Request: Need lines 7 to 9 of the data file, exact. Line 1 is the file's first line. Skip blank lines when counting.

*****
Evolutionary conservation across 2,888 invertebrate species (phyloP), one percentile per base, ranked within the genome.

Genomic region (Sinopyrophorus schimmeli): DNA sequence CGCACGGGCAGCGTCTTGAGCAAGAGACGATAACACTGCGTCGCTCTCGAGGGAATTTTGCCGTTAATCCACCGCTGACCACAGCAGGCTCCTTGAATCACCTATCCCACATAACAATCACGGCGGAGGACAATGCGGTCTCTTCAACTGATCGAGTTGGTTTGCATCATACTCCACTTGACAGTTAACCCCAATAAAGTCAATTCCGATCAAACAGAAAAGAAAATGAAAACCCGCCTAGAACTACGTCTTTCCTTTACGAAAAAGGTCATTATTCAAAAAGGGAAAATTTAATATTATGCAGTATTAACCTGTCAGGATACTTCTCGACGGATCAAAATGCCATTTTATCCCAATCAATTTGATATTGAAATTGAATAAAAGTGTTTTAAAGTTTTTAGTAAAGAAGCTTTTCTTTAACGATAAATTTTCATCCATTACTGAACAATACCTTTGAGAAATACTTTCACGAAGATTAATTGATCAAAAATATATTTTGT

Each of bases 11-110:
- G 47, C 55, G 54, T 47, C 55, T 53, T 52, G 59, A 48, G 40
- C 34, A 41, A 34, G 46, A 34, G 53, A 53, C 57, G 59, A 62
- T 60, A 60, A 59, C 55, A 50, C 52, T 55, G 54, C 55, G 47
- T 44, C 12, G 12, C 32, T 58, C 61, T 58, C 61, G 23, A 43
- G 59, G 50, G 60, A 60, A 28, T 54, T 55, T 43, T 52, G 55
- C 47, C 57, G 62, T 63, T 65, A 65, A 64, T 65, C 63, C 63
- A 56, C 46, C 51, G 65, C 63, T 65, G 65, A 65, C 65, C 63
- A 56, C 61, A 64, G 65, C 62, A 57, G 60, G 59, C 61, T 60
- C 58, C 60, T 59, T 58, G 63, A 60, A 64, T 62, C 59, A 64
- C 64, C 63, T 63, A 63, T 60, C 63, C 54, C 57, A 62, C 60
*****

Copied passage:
- T 44, C 12, G 12, C 32, T 58, C 61, T 58, C 61, G 23, A 43
- G 59, G 50, G 60, A 60, A 28, T 54, T 55, T 43, T 52, G 55
- C 47, C 57, G 62, T 63, T 65, A 65, A 64, T 65, C 63, C 63